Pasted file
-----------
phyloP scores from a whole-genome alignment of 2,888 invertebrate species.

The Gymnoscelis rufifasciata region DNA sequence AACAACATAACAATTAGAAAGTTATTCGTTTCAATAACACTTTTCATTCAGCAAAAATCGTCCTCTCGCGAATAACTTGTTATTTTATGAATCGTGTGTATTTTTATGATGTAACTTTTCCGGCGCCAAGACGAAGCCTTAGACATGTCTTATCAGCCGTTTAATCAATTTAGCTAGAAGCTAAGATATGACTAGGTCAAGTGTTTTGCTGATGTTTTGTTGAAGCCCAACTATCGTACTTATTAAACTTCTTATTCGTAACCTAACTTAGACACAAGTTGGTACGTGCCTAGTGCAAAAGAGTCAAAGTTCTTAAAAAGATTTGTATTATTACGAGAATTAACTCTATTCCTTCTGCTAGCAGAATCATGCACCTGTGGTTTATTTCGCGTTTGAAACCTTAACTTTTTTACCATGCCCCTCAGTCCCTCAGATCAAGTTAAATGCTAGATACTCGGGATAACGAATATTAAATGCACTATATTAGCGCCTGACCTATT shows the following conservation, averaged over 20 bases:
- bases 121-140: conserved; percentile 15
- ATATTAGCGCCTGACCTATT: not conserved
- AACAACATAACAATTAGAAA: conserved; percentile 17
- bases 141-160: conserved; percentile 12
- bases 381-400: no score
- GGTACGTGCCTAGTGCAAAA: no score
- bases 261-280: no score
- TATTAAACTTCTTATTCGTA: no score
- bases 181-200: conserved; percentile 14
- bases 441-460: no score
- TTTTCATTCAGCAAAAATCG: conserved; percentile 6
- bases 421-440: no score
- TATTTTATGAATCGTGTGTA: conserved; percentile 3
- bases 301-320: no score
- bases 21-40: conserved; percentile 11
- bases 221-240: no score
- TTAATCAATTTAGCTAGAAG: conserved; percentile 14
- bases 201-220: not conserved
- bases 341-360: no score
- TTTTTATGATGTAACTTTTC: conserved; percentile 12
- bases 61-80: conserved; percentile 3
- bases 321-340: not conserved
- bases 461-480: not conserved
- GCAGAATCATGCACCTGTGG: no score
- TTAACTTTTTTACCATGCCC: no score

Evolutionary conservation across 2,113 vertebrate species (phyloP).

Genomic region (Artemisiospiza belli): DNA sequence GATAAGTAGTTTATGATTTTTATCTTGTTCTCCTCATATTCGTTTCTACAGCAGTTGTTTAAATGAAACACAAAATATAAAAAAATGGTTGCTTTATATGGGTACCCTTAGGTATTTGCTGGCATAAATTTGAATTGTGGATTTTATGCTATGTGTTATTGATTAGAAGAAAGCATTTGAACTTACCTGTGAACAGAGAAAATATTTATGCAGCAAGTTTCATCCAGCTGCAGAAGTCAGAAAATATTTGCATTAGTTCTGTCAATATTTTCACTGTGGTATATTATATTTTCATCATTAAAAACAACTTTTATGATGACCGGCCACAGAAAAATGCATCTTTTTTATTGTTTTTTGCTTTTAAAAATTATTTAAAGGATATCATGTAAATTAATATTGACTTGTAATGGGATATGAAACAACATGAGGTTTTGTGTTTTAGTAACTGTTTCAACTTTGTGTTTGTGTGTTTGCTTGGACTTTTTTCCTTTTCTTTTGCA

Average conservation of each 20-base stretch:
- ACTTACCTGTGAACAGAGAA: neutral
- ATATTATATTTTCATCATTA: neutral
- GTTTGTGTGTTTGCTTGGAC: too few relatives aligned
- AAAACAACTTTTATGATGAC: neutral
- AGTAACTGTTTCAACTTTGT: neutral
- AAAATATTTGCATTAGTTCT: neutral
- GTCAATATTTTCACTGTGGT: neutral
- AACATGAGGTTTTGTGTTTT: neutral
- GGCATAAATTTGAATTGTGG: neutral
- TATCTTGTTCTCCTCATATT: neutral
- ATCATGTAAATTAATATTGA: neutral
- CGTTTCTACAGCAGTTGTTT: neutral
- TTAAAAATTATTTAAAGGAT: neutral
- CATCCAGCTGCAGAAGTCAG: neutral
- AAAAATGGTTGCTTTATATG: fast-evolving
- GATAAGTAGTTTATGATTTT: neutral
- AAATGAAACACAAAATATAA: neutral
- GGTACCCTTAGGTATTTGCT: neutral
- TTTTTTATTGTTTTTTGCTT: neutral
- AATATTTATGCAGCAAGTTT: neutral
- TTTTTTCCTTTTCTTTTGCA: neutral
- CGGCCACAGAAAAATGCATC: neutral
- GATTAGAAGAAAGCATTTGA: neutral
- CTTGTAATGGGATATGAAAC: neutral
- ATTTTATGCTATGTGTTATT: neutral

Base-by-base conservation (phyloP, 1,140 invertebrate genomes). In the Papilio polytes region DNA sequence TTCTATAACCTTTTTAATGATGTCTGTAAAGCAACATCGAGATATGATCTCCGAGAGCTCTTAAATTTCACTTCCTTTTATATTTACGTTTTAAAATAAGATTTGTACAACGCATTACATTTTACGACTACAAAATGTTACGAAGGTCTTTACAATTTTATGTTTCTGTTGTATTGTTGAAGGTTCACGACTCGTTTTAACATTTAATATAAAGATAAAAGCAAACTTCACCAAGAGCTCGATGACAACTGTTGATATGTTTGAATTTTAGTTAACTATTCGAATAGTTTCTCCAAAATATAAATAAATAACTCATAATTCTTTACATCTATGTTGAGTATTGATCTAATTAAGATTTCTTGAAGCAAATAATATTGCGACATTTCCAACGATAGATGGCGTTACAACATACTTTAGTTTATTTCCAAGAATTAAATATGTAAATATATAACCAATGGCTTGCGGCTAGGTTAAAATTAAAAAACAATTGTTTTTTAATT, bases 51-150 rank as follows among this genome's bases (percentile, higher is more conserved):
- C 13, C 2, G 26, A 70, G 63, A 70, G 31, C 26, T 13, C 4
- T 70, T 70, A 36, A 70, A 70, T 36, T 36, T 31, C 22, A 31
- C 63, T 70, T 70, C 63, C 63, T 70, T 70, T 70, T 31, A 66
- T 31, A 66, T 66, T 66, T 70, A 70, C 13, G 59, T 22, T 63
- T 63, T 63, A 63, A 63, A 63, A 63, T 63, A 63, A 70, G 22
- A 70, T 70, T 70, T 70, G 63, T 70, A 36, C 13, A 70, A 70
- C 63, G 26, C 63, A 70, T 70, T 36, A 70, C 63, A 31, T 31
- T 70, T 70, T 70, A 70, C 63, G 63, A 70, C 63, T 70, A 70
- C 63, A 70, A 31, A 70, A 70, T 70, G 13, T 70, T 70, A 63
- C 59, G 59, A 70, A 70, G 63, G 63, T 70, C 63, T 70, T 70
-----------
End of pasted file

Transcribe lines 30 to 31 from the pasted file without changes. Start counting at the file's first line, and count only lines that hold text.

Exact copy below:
Average conservation of each 20-base stretch:
- ACTTACCTGTGAACAGAGAA: neutral